This article will help you read and understand your bone marrow pathology report.
by Rosemarie Tremblay-LeMay MD MSc FRCPC, reviewed by our Patient Partners on August 5, 2020
A bone marrow pathology report is medical document prepared for you by a pathologist. This article will help you understand the basic information described in a typical bone marrow pathology report. It is not meant to provide information about a specific diagnosis.
The bone marrow is a specialized type of tissue found at the centre of a bone. Unlike the outside of a bone, which is very hard, the bone marrow is soft. In children bone marrow can be found at the centre of most bones. However, as adults, the bone marrow is typically found in the ribs, sternum, pelvis (hip bones), and vertebra (back bones).
The bone marrow is where most of your blood cells are produced. These cells include white blood cells (WBC), red blood cells (RBC), and platelets. The normal bone marrow is full of developing blood cells, which are surrounded by connective tissue and fat.
The best way to see if you bone marrow is healthy and producing normal blood cells is to examine a sample of tissue under the microscope. Your doctor may also request a bone marrow examination if you have symptoms that can be caused by a bone marrow disease or if there is an unexplained change seen in your blood cells.
There are many types of bone marrow diseases, such as leukemia or diseases that affect the production of blood cells or platelets. Your bone marrow can also be involved by lymphoma or plasma cell disorders. Cancers from other parts of the body can also spread to the bone (this is called a metastasis).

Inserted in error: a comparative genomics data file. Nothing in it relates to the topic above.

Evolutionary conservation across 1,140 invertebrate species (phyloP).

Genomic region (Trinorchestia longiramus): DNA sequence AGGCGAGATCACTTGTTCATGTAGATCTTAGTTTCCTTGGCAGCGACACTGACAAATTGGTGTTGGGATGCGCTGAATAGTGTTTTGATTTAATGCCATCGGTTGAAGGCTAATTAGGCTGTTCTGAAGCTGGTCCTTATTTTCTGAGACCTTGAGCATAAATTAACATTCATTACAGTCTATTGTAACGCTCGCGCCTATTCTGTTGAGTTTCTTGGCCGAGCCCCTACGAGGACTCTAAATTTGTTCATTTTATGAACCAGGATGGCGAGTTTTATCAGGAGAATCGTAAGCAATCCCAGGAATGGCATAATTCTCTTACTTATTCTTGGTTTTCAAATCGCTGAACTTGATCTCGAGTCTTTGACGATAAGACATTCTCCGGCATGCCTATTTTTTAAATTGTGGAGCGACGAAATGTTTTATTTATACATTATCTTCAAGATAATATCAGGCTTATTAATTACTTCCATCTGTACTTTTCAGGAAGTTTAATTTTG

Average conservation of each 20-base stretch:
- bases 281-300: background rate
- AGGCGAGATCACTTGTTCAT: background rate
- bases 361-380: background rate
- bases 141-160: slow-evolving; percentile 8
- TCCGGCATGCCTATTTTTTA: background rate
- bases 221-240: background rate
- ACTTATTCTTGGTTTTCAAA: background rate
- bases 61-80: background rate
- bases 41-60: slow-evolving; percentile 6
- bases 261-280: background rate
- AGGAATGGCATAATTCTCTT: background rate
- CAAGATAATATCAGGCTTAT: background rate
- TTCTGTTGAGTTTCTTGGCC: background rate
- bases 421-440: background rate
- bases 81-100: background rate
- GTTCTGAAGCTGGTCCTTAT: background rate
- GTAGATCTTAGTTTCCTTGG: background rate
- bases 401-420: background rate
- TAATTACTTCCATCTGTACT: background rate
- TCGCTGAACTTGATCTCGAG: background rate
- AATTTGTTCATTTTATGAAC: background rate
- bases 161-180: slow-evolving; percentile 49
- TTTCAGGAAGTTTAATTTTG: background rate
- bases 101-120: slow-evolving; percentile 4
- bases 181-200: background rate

Your bone marrow may also be affected by problems that involve your entire body such as deficits in nutrients like iron or vitamin B12, infections, and renal disease. In some cases, your doctor may request a bone marrow examination if abnormal changes in your blood persist despite treatment or if they suspect there may be a separate issue involving the bone marrow.
In order to see what is happening inside your bone marrow, your doctor will remove a small sample of bone marrow. The sample is usually taken from a bone in the hip. Most samples are taken from an area of the hip bone called the posterior iliac crest, because it is large and easy to reach with a needle.
There are two types of tests that can be performed to examine bone marrow. Your doctor may perform one or both types at the same time.
When a pathologist examines a bone marrow tissue sample, they first determine if enough tissue is available to make a diagnosis. They then look for some basic features that allow them to decide if the tissue is normal or abnormal.
Below you will find the basic information pathologists usually look for when examining a bone marrow tissue sample.
Your pathologist will measure the length of the tissue sample in the core needle biopsy. Because certain types of diseases may only involve part of the bone marrow, small tissue samples may miss the area of disease.
Your pathologist will also comment on the quality of the core needle biopsy. For example, some tissue samples can be crushed during the procedure which will limit the pathologist’s ability to analyze the cells.
Your pathologist may recommend repeating the biopsy if the tissue sample is too small or of low quality.
Trabeculae are thin pieces of hard bone that run through the bone marrow. Some types of disease cause the trabeculae to become thicker or thinner than normal. For that reason, your pathologist will describe any trabeculae seen in the biopsy and if they look normal or abnormal.